China this week launched an unusual attack on a senior Zimbabwean journalist, Tawanda Majoni, accusing him of corruption and harbouring political ambitions over a recent article he wrote on the return of Anjin Investments Ltd to mine diamonds in Marange.
But the Zimbabwe Union of Journalists (ZUJ), in a statement on Thursday, came out guns blazing and described the response by the Chinese embassy as "ominous", "unwarranted" and capable to "inflame the persecution" of Majoni who runs a free weekly column on corruption in one of the local newspapers.
In his latest article last Sunday, Majoni queried the secretive readmission of Anjin, which was booted out of the diamond fields by the late ex-president Robert Mugabe in 2016 together with six other companies for allegedly looting gems worth billions of dollars.
The journalist, who is also the national coordinator at Information for Development Trust (IDT), a non-profit media advocacy institution currently supporting reporters to investigate corruption, questioned government's decision to readmit Anjin without availing the audit it promised in 2016.
He argued that the Chinese government pressured Zimbabwe to take Anjin back, following a visit to Beijing by President Emmerson Mnangagwa in 2018.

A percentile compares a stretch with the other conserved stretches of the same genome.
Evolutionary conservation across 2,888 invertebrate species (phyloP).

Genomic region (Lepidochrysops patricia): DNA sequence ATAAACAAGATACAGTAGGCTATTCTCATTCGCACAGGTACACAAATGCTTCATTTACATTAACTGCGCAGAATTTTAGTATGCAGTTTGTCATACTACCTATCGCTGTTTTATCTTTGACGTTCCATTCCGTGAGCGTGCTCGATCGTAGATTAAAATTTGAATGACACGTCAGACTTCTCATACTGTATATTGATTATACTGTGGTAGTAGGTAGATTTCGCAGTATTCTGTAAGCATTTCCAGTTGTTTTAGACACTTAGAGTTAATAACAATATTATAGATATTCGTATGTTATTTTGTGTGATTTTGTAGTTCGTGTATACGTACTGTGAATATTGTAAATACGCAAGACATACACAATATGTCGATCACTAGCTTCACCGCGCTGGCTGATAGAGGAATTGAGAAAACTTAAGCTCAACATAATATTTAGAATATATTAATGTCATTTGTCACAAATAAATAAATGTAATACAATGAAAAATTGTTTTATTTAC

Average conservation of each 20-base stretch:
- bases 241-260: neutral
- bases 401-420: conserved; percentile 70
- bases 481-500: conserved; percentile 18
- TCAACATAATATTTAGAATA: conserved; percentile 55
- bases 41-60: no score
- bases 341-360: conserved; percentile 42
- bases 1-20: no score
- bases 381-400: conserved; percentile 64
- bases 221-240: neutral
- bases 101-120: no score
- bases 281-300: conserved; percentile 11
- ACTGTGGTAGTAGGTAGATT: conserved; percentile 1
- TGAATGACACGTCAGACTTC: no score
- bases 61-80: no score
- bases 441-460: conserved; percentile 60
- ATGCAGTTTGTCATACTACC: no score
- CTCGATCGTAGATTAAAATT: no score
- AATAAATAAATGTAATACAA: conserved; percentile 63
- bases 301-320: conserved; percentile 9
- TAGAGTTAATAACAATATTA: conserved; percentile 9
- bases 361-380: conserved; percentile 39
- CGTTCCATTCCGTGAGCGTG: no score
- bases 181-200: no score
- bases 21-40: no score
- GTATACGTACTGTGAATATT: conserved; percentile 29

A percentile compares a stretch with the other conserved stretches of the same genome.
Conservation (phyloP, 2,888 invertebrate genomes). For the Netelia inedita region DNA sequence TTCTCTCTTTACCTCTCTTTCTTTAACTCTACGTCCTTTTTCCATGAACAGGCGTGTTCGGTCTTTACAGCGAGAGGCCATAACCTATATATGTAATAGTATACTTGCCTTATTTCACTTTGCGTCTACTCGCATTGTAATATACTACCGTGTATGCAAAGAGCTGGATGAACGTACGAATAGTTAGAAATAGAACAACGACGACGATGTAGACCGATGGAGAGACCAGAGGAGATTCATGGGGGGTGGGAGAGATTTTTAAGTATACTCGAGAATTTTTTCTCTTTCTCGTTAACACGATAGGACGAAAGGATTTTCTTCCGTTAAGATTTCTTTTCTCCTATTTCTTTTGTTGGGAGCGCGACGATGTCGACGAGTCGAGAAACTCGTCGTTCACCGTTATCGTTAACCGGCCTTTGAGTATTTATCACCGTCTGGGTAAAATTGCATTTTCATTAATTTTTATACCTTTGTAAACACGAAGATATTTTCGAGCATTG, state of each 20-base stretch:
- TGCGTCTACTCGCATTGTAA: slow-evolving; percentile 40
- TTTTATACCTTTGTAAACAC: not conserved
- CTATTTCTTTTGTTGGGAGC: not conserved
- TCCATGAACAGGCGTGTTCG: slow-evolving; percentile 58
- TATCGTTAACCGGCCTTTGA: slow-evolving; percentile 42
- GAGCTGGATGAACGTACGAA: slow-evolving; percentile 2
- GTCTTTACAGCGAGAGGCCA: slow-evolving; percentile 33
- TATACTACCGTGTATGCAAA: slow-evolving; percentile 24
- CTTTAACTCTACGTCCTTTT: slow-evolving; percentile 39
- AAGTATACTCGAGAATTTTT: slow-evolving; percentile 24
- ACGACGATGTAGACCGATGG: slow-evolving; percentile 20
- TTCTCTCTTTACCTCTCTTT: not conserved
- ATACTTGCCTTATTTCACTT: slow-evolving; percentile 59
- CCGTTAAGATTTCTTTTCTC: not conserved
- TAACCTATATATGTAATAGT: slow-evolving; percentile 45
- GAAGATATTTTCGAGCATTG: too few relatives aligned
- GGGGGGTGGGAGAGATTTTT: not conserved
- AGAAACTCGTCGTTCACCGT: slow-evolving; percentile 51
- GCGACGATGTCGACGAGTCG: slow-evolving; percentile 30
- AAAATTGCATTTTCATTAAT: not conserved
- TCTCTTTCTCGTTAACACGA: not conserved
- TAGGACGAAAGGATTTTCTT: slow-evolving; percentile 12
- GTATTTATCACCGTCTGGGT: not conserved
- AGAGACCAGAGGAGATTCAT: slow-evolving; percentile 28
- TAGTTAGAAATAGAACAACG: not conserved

Polite Kambamura, Zimbabwe's Mines deputy minister, in an interview with the Bloomberg early last year, insinuated that Chinese pressure led to the readmission of Anjin.
"Anjin was brought back because of an agreement with the Chinese government. We had to bring them back for public relations reasons," Kambamura was quoted by Bloomberg as saying.
Anjin made a silent comeback as early as the first quarter of 2019, but resumed ground operations towards the end of the year.
Mnangagwa recently officially commissioned the Anjin project, which is running alongside a merger, the Zimbabwe Consolidated Diamond Company (ZCDC) that was set up when the licences of the previous seven miners were revoked.
Anjin is a joint venture between Matt Bronze, which is linked to the Zimbabwean army, and Anhui Foreign Economic Construction, a Chinese firm suspected to be linked to the Asian country's military.
The Chinese statement that was attributed to a nameless embassy spokesperson refuted the claim that Beijing had demanded Anjin's return and launched a personal attack on Majoni over his opinion article.
"The piece (article) is full of unfounded accusations, conjectures and sheer lies, proving nothing but an appalling lack of commonsense and self-confidence.
"The only motive for cooking up these absurdly far-stretched claims is to attract attention, sow discord in China-Zimbabwe bilateral friendly relations, and drag China into Zimbabwe's internal affairs, all serving the author's (Majoni's) own hidden political agenda.
Majoni said he was still consulting on how to engage the embassy regarding the statement.
"We do understand this as an easy way for him to make money and gain political capital, even to live a better life. For this reason, sympathy is due," read the three-page statement by the embassy.
The embassy claimed it was involved in "dedicated and selfless help" to Zimbabwe, having availed grants and financial support and built hospitals, schools, power stations, boreholes and airports across the country.